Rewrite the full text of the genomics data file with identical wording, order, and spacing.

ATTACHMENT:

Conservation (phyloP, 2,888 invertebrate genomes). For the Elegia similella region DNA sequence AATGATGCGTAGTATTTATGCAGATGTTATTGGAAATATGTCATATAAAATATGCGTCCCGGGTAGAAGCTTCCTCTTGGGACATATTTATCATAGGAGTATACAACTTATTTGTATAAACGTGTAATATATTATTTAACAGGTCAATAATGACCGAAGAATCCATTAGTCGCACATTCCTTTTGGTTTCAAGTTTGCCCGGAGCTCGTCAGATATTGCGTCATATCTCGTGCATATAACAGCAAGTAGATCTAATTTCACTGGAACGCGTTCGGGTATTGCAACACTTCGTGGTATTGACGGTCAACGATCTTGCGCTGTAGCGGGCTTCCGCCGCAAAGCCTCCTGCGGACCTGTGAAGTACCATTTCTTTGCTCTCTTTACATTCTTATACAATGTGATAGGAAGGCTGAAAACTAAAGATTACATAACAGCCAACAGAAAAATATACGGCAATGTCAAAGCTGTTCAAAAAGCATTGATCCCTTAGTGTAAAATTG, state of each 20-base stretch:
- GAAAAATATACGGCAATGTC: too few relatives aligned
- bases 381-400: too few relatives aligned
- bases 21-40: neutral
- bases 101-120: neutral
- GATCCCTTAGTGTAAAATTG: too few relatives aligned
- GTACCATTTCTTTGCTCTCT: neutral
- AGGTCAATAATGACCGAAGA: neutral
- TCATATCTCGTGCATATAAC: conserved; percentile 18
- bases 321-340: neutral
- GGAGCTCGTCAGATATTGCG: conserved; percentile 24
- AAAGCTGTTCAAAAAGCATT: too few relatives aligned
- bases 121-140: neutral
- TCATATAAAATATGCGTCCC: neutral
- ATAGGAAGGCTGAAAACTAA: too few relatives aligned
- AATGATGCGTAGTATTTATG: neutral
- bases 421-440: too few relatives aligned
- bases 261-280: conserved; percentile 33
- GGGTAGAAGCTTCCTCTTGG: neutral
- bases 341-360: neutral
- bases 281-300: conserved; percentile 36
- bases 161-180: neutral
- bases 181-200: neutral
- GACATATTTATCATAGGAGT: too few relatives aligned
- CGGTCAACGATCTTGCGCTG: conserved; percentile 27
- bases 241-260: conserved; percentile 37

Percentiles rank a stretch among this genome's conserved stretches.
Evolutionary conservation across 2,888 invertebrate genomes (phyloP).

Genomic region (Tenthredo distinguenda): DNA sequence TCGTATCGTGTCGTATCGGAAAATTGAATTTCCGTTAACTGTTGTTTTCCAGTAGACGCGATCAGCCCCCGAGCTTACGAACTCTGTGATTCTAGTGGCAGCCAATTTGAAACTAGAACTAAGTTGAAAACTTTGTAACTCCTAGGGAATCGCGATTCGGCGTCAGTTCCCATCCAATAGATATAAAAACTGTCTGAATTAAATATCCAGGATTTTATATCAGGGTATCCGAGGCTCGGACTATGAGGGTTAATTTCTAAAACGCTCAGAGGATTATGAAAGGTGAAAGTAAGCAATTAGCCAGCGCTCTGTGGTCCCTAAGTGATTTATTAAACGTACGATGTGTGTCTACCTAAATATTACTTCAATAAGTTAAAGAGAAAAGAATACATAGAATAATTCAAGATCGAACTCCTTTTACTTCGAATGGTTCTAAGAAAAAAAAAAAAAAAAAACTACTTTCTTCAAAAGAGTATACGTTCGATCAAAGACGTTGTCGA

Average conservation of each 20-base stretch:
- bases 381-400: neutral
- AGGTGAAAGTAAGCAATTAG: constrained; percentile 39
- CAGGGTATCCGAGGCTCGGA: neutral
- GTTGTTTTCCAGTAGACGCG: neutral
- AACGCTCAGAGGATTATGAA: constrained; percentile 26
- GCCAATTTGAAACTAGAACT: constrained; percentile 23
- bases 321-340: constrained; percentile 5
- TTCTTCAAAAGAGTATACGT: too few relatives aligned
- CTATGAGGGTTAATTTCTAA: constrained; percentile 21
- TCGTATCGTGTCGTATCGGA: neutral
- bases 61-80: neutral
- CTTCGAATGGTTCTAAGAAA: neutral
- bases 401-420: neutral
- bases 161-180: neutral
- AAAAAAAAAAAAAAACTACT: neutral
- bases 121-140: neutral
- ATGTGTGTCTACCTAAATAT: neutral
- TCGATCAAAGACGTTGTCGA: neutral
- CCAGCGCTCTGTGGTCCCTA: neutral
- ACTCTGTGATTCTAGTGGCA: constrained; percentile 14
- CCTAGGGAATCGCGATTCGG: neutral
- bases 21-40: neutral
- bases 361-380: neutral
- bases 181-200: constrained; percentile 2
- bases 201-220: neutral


Conservation (phyloP, 2,888 invertebrate genomes). For the Elegia similella region DNA sequence AATGATGCGTAGTATTTATGCAGATGTTATTGGAAATATGTCATATAAAATATGCGTCCCGGGTAGAAGCTTCCTCTTGGGACATATTTATCATAGGAGTATACAACTTATTTGTATAAACGTGTAATATATTATTTAACAGGTCAATAATGACCGAAGAATCCATTAGTCGCACATTCCTTTTGGTTTCAAGTTTGCCCGGAGCTCGTCAGATATTGCGTCATATCTCGTGCATATAACAGCAAGTAGATCTAATTTCACTGGAACGCGTTCGGGTATTGCAACACTTCGTGGTATTGACGGTCAACGATCTTGCGCTGTAGCGGGCTTCCGCCGCAAAGCCTCCTGCGGACCTGTGAAGTACCATTTCTTTGCTCTCTTTACATTCTTATACAATGTGATAGGAAGGCTGAAAACTAAAGATTACATAACAGCCAACAGAAAAATATACGGCAATGTCAAAGCTGTTCAAAAAGCATTGATCCCTTAGTGTAAAATTG, state of each 20-base stretch:
- GAAAAATATACGGCAATGTC: too few relatives aligned
- bases 381-400: too few relatives aligned
- bases 21-40: neutral
- bases 101-120: neutral
- GATCCCTTAGTGTAAAATTG: too few relatives aligned
- GTACCATTTCTTTGCTCTCT: neutral
- AGGTCAATAATGACCGAAGA: neutral
- TCATATCTCGTGCATATAAC: conserved; percentile 18
- bases 321-340: neutral
- GGAGCTCGTCAGATATTGCG: conserved; percentile 24
- AAAGCTGTTCAAAAAGCATT: too few relatives aligned
- bases 121-140: neutral
- TCATATAAAATATGCGTCCC: neutral
- ATAGGAAGGCTGAAAACTAA: too few relatives aligned
- AATGATGCGTAGTATTTATG: neutral
- bases 421-440: too few relatives aligned
- bases 261-280: conserved; percentile 33
- GGGTAGAAGCTTCCTCTTGG: neutral
- bases 341-360: neutral
- bases 281-300: conserved; percentile 36
- bases 161-180: neutral
- bases 181-200: neutral
- GACATATTTATCATAGGAGT: too few relatives aligned
- CGGTCAACGATCTTGCGCTG: conserved; percentile 27
- bases 241-260: conserved; percentile 37

Percentiles rank a stretch among this genome's conserved stretches.
Evolutionary conservation across 2,888 invertebrate genomes (phyloP).

Genomic region (Tenthredo distinguenda): DNA sequence TCGTATCGTGTCGTATCGGAAAATTGAATTTCCGTTAACTGTTGTTTTCCAGTAGACGCGATCAGCCCCCGAGCTTACGAACTCTGTGATTCTAGTGGCAGCCAATTTGAAACTAGAACTAAGTTGAAAACTTTGTAACTCCTAGGGAATCGCGATTCGGCGTCAGTTCCCATCCAATAGATATAAAAACTGTCTGAATTAAATATCCAGGATTTTATATCAGGGTATCCGAGGCTCGGACTATGAGGGTTAATTTCTAAAACGCTCAGAGGATTATGAAAGGTGAAAGTAAGCAATTAGCCAGCGCTCTGTGGTCCCTAAGTGATTTATTAAACGTACGATGTGTGTCTACCTAAATATTACTTCAATAAGTTAAAGAGAAAAGAATACATAGAATAATTCAAGATCGAACTCCTTTTACTTCGAATGGTTCTAAGAAAAAAAAAAAAAAAAAACTACTTTCTTCAAAAGAGTATACGTTCGATCAAAGACGTTGTCGA

Average conservation of each 20-base stretch:
- bases 381-400: neutral
- AGGTGAAAGTAAGCAATTAG: constrained; percentile 39
- CAGGGTATCCGAGGCTCGGA: neutral
- GTTGTTTTCCAGTAGACGCG: neutral
- AACGCTCAGAGGATTATGAA: constrained; percentile 26
- GCCAATTTGAAACTAGAACT: constrained; percentile 23
- bases 321-340: constrained; percentile 5
- TTCTTCAAAAGAGTATACGT: too few relatives aligned
- CTATGAGGGTTAATTTCTAA: constrained; percentile 21
- TCGTATCGTGTCGTATCGGA: neutral
- bases 61-80: neutral
- CTTCGAATGGTTCTAAGAAA: neutral
- bases 401-420: neutral
- bases 161-180: neutral
- AAAAAAAAAAAAAAACTACT: neutral
- bases 121-140: neutral
- ATGTGTGTCTACCTAAATAT: neutral
- TCGATCAAAGACGTTGTCGA: neutral
- CCAGCGCTCTGTGGTCCCTA: neutral
- ACTCTGTGATTCTAGTGGCA: constrained; percentile 14
- CCTAGGGAATCGCGATTCGG: neutral
- bases 21-40: neutral
- bases 361-380: neutral
- bases 181-200: constrained; percentile 2
- bases 201-220: neutral